The Andersons noticed that the nearest church they could attend was in South-end. They visualized a church in North-end. They tried to inspire their neighbors to found a church in North-end, but to no avail. Many excuses were offered, and Taylor Richardson, the spokesman for the people, said it couldn't be done. The Andersons did not give up. They held church in their home when it was inconvenient for them to go elsewhere.

In the summer of 1905, Harris Anderson, Sr., using his mules and wagon, hauled brush and poles from his mother's property on Caney to the North-end area of Bay City. (His mother's property was located in an area called Bowie.) After he had hauled enough brush and poles for an arbor, he went to the Sutherland/Alamo Lumber Company to obtain permission to erect the arbor. He stated that they were attempting to build an arbor for a place to worship, and that if they were successful, they would purchase the land on which it stood. With permission granted, and using his own money, Anderson purchased other materials from the lumber company to construct the arbor.

Anderson, his wife, and son, Harris, Jr., erected the frame-work and completed the arbor. The Andersons, their three older children, Taylor Richardson, and Berry Lipskins met under the arbor and organized the church. Harris Anderson, Sr., selected the name Bethel Baptist Church for the church. Officers of the church were: Harris, Sr., Deacon and superintendent of the Sunday School; Maria Louisiana, president of the Missionary Society; Harris, Jr., secretary; and Harris, Sr., Taylor Richardson, and Berry Lipskins, trustees. The Rev. Joe Wren was the church's first pastor. Charity Richardson, wife of Taylor, and Anna Lipskins, wife of Berry, became members of the church.

Every Saturday night, Maria Anderson sold homemade ice cream, fish, and chili under the arbor to raise funds to buy the property on which the arbor stood. She also contacted many white families in Bay City for donations to help the church. Church dues were 25 cents per month. The church under the arbor grew in membership and finances.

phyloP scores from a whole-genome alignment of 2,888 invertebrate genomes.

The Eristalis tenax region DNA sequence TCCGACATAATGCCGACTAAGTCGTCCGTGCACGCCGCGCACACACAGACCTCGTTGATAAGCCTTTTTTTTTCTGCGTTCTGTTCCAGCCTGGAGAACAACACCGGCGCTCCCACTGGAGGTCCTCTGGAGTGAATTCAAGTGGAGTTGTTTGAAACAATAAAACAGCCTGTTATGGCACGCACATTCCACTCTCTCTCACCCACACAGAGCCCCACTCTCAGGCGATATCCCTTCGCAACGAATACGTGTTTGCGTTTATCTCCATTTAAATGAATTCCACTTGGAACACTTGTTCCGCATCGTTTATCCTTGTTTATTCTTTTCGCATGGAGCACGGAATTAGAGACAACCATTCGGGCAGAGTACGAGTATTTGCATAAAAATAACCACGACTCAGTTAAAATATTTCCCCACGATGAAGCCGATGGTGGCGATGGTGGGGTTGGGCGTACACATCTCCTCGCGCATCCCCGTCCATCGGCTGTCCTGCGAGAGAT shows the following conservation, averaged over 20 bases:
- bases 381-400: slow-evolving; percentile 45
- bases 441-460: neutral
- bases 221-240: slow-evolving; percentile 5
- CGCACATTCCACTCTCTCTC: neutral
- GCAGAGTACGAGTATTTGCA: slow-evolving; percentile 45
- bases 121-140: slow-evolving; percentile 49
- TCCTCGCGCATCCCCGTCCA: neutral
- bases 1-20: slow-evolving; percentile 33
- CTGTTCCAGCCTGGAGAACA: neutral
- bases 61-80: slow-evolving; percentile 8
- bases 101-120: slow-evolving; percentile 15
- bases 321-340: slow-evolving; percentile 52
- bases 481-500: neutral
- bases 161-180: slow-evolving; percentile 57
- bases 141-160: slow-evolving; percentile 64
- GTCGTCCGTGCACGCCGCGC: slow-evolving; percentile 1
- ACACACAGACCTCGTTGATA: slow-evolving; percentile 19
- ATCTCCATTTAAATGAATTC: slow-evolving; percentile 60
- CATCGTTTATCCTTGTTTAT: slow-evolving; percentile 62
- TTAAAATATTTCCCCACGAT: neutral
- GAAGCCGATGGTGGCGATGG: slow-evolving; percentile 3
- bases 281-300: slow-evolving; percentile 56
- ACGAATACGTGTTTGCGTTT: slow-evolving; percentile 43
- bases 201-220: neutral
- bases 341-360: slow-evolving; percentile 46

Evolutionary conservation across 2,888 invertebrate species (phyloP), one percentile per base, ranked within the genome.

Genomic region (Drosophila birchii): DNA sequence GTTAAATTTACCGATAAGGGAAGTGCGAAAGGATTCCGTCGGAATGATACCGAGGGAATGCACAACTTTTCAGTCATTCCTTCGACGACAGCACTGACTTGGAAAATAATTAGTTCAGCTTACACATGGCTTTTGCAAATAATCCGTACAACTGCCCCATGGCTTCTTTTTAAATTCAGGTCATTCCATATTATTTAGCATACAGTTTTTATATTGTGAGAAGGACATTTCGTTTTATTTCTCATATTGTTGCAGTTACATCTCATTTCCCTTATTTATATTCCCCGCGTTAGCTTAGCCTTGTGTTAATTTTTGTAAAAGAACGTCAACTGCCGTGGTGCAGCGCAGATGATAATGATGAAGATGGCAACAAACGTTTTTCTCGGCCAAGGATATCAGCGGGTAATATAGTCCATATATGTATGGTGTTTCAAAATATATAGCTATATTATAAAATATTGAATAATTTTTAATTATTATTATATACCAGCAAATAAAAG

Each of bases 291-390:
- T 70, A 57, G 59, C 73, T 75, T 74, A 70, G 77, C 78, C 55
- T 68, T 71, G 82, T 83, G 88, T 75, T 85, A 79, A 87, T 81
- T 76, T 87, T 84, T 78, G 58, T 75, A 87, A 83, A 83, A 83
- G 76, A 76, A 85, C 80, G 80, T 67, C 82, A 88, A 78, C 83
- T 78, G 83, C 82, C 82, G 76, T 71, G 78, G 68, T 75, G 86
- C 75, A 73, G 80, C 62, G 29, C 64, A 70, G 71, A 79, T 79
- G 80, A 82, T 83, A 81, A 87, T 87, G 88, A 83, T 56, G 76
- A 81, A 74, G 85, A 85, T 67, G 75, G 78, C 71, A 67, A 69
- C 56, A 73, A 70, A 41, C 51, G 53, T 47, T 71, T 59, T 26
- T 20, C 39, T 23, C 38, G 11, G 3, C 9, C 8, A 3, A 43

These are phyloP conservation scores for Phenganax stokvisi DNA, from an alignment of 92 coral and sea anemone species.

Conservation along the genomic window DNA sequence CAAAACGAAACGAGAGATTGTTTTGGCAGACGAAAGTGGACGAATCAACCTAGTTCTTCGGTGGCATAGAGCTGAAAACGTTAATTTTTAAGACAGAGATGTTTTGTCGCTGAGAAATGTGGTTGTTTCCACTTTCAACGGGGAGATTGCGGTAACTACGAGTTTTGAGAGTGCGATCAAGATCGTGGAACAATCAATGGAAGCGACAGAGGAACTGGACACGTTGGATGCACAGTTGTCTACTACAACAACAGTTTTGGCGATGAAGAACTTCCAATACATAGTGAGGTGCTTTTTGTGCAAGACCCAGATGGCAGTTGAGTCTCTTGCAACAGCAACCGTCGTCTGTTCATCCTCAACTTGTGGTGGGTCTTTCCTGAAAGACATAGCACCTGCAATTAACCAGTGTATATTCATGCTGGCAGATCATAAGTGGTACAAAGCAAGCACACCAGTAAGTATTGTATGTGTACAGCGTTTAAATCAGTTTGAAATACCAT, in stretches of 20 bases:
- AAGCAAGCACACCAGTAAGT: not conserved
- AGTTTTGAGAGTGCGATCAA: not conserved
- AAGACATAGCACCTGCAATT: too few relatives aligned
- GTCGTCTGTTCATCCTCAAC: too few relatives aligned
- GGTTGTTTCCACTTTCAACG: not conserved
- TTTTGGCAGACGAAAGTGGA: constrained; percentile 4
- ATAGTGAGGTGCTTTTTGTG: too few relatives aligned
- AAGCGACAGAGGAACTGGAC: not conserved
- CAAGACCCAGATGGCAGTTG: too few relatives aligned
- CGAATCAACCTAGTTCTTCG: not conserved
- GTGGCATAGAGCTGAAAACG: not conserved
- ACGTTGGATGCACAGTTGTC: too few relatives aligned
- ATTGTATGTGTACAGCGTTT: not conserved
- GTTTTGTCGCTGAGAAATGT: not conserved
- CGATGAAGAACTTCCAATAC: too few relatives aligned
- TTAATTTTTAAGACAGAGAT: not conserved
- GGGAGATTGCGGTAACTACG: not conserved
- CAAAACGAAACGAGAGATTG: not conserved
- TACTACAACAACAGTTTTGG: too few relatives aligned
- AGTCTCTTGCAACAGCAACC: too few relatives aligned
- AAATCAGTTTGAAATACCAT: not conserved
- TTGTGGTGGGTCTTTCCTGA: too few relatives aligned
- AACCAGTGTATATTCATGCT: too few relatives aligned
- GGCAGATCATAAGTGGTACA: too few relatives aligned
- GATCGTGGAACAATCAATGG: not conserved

On July 26, 1906, Taylor Richardson and Harris Anderson, Sr., Trustees for Bethel Baptist Church, purchased Lots 7 and 8, Block 14, of the D. P. Moore's First Addition to Bay City, Texas. Said lots have an east frontage of 50 feet each facing Avenue C; a total of 100 feet each abutting Grace Street, and a total of 140 feet with a 20‑foot space left for the street and alley. The property was bought at a cost of $30 for the two lots.

After acquiring the property, the people began to think about a frame building for the church. The arbor had served its purpose. A small church building was for sale in the east end of town near the Sante Fe Railroad depot. Through arrangements with the Sutherland/Alamo Lumber Company, the people purchased the building and moved it to the church property in North-end.

Shortly after, Taylor Richardson and Berry Lipskins were ordained as deacons for the church. The Rev. Wren served as pastor of Bethel Church for about three years, 1905 to 1908. Two Sundays out of the month, he pastored the Bethel Church; the other two Sundays, he pastored the Berean Baptist Church on Buckner Prairie in the Cedar Lane area.